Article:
It is the time of year when charities ask us for money to help the homeless, the elderly, refugees and abandoned pets. Of course they do this all year round (because the problems they address are constant, not seasonal) but perhaps they know we are more likely to dip into our pockets over Christmas. We all know the story of Scrooge and Tiny Tim after all.
The Victorian poor law was harsh and often cruel, separating families and treating those who could not work little better than criminals. Sadly we’ve not lost the rhetoric underpinning the 1834 legislation, which is that there are those deserving of state assistance and those that aren’t. Many people would much rather go without that apply for benefits, visit a food bank or ask for charity, so ingrained in our culture is the philosophy of ‘self-help’ and independence.
Mrs Sarah Escott was a proud and ‘respectable’ working-class woman. Her husband was a gunmaker and the couple lived close to his work in Whitechapel. If you walk around the area close to ‘Petticoat Lane; and Spitalfields Market today you might be forgiven for thinking it has always been a rich and trendy part of London but this is far from the truth. In the middle of the 1800s and right through to late in the 20th century this was a poor area.
The street names also highlight its association with arms manufacturing in the past such as Artillery Passage and Gun Street, while the Worshipful Company of Gunmakers have been located on Commercial Street since the 1670s.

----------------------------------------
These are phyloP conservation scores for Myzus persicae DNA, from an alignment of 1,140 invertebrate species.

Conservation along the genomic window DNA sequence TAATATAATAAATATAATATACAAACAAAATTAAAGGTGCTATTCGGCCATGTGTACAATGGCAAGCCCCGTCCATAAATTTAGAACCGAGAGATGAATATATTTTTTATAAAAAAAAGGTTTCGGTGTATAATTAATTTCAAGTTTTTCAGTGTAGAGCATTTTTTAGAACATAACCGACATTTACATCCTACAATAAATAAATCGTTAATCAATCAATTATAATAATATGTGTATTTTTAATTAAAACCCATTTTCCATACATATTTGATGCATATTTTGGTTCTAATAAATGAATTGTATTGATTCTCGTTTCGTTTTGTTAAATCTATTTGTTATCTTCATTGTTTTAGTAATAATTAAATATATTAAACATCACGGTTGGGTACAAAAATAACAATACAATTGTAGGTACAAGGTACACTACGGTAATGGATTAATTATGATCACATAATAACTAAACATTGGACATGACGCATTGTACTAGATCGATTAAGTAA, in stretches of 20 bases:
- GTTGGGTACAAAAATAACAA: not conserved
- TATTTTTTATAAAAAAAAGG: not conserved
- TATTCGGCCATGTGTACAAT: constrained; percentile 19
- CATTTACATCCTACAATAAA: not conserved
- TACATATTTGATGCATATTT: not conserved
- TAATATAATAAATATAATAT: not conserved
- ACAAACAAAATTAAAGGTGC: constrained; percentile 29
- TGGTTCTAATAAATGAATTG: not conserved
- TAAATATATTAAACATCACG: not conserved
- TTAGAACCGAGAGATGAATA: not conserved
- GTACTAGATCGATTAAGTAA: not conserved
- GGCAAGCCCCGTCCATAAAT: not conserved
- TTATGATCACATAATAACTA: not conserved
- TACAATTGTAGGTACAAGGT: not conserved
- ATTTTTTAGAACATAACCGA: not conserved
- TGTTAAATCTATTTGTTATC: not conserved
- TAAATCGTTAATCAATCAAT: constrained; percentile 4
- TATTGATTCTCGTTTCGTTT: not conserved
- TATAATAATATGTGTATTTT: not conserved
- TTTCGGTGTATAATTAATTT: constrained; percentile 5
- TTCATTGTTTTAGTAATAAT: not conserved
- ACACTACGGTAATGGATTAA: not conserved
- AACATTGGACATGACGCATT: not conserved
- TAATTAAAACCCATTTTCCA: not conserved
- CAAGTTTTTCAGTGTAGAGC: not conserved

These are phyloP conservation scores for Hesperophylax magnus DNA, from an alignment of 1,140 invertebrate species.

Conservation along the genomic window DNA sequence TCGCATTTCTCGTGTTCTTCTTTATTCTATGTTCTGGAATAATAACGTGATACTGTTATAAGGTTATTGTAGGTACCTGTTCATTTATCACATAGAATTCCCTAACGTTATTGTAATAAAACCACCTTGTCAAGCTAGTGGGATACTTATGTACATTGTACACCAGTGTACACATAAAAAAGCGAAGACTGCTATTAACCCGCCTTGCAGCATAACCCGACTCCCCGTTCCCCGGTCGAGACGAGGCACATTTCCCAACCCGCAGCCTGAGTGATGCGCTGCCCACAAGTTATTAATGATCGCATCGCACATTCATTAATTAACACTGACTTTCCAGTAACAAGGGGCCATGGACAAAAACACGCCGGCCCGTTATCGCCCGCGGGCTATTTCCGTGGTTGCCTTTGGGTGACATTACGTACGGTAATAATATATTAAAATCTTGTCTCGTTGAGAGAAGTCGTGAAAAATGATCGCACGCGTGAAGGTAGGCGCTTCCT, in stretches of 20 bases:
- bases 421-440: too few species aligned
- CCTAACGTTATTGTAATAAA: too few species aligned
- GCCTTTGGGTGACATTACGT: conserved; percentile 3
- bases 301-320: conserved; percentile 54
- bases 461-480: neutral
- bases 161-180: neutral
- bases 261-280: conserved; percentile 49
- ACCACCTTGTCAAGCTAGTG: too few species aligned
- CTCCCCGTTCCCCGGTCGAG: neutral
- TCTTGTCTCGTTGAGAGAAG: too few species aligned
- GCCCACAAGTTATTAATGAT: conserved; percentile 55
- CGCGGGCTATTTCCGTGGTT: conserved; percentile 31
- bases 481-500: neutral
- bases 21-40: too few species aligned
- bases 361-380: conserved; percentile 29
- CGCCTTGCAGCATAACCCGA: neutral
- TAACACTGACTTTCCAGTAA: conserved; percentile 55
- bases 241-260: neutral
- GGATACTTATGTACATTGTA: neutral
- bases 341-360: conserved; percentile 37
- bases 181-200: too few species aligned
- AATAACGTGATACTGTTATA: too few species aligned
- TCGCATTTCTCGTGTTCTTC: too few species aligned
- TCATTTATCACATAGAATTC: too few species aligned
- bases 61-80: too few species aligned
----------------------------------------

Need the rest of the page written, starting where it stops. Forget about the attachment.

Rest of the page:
Mrs Escott lived with her husband at 3 Rupert Street (now Goodman Street, south of the Commercial Road and close to the old East London railway arches at Pinchin Street). The couple had recently been delivered of triplets, something the newspaper reporter and the Thames Police court magistrate thought worthy of noting.
in December 1851 Sarah had brought her three babies to the court because she wanted the justice’s help. She carried two of them while a small girl cradled the third triplet. The magistrate was astonished:
‘Why do you mean to say those three healthy babes are of one birth?’
‘Yes sir’, replied Mrs Escott, ‘they are all girls and I suckle them all’.
But here was the problem. The gunmaking trade was depressed (little did anyone know a major war – the Crimean – was just around the corner) and Mr Escott was not getting enough work to keep the family together. He earned barely 8s shillings a week (about £25 in today’s money) but wasn’t even guaranteed that. The Escotts were living close to desperate poverty and Sarah had been getting some help from the parish poor law fund.
However, the Guardians had stopped the payments of ‘outdoor’ relief and the family were now facing the threat of the workhouse and all that entailed. Sarah was trying to feed her triplets (whose arrival must have as much a surprise as it was a very mixed blessing) . She needed good nutrition to keep them all alive on the quality of her own milk, something the justice recognised was difficult if not impossible on her meagre diet.
Mr Ingram the justice listened carefully and told Mrs Escott that he thought her a worthy candidate for help. He directed a police constable to accompany Sarah and her children to the local relieving officer for the Whitechapel Board of Guardians and to make the case for her. The policeman, PC Macready (93H Division), said he knew the family and stated that they were ‘very deserving, industrious people, whose poverty arose from no fault of their own’.
I expect this applied to lots of people in Whitechapel throughout the 1800s, unfortunately not many of them would have been treated as well, even a week before Christmas.
[from The Morning Post, Wednesday, December 17, 1851]